Friday, April 29, 2011

It's easy to celebrate May Day

You’ve shared Cinco de Mayo, Noche de Luminarias, the Whole Enchilada Festival, the Deming Duck Races and so many other unique Borderland fiestas with me. (To say nothing of 24/7 availability of green chile treats, which make every day a fiesta.)
In return, I think I owe you, Las Cruces. And I can deliver.
Do I have a great Anglo fiesta to share with you? I do.
It’s today, but don’t panic. May Day is not a big credit card debt-incursion occasion and you won’t have to rush out to hit the malls for gifts and decorations.
In fact, you probably already have everything you need to create a memorable May Day for yourself and your loved ones, starting with the very newspaper you’re now holding in your hands. (If you’re reading this online, you now have a great excuse to go out and buy the Sunday newspaper, which is still more fun than a cold, hard PC, laptop or smart phone, to stretch out and curl up with in bed or on the couch, or in a hammock on the porch.)
And a newspaper is the only handheld daily informational device that you can transform into a traditional May Day basket.
Here’s how: Take a couple of pages of newspaper, fold ‘em in half, roll into a cone shape and secure with tape or staples. If you want to get fancy, you can fiddle with the cone shape and fold over or trim the opening neatly. Or you can search online and find all kinds of elaborate varations using woven strips of newspaper glued around empty paper towel or toilet paper rolls, cone designs that tuck into themselves and origami variations.
But I say, keep it simple. Once you have the cone, you can make a little handle by taping or stapling a hunk of ribbon, if you have it, or simply fold a few thickness of newspaper to form a strip for a handle.
Now comes the good part. Fill the basket with flowers — from your garden, wildflowers from a walk, pretty silk faux flowers, your own homemade paper posies or some combination thereof, maybe with a little greenery.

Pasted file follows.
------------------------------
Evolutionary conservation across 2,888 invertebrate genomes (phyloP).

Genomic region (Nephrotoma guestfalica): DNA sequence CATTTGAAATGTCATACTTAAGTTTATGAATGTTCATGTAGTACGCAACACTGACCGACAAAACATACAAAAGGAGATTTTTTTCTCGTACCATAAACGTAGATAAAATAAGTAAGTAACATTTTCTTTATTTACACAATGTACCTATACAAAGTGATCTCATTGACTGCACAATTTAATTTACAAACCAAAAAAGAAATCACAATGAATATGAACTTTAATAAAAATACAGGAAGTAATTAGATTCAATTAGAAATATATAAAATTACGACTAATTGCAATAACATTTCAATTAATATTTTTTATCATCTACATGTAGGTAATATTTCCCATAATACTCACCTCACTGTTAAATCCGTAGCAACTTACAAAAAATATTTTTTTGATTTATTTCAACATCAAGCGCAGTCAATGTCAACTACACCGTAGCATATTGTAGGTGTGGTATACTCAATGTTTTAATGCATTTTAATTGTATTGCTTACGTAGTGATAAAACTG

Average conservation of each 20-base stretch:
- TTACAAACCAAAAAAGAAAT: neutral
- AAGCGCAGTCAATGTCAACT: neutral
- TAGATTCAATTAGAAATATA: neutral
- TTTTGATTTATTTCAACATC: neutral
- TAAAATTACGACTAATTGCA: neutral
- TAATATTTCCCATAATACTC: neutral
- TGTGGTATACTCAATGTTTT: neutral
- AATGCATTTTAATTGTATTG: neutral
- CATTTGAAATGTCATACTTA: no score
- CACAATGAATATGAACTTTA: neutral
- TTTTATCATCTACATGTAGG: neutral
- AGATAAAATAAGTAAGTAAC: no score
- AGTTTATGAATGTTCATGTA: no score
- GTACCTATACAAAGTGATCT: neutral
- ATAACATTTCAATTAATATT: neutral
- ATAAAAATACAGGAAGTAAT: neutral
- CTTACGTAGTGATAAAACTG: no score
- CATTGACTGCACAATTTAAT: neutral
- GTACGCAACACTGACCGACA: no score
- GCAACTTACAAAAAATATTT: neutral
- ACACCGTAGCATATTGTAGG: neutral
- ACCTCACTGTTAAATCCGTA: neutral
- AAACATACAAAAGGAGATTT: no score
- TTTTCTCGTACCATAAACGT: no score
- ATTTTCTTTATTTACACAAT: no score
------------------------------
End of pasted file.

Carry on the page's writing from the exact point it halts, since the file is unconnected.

Go hang the May Day basket on the door handle of your amigo of choice, ring the doorbell and run like the wind.
If you get caught, the traditional “punishment” is a kiss, so plan accordingly.
That’s all there is to it.
In my family, we went beyond the basics. Both my mom, an art teacher and perennial springtime free spirit, and my sister’s daughter shared a May Day birthday, so it was a big deal and an excuse to go full-tilt medieval Celtic/Scandanavian.
With very little notice — or provocation — I think I could still whip up a daisy chain, floral wreaths and garlands and a respectable Maypole if the demand arises.
Mom used to tie ribbons and scarves to a clothesline pole in the back yard and let us invite all the neighborhood kids to latch on and dance around it. I don’t know if it would hold up with younger generations in the era of advanced virtual reality games, but I personally would still prefer a Maypole dance to an online round of “World of Warcraft.”
Especially on May Day.
So finish reading this newspaper, roll up some cones and fill them with flowers. Whip up a few boutonnieres, a wreath for your hair and maybe a few floral leis or garlands.
Get a posy posse together to distribute the May Day treats to your friends and neighbors.
Take it slow and do your best to get caught and kissed. Then invite everybody over to your casa for a Maypole dance and maybe some honey mead and tea cakes. You can make do with dark beer with a dollop of Mesquite honey, May wine or fruit punch, and cupcakes.
Because all occasions, and especially holidays like May Day that call for maximum euphoria, are better with green chile, don’t forget my traditional May Day favorite: nachos sprinkled with a few edible flower petals and lots of diced hot peppers for the ultimate Maypole dance-green chile endorphin rush.
¡Viva May Day!

S. Derrickson Moore can be reached at; (575) 541-5450. To share comments, go to and click on Blogzone and Las Cruces Style.

1 comment:

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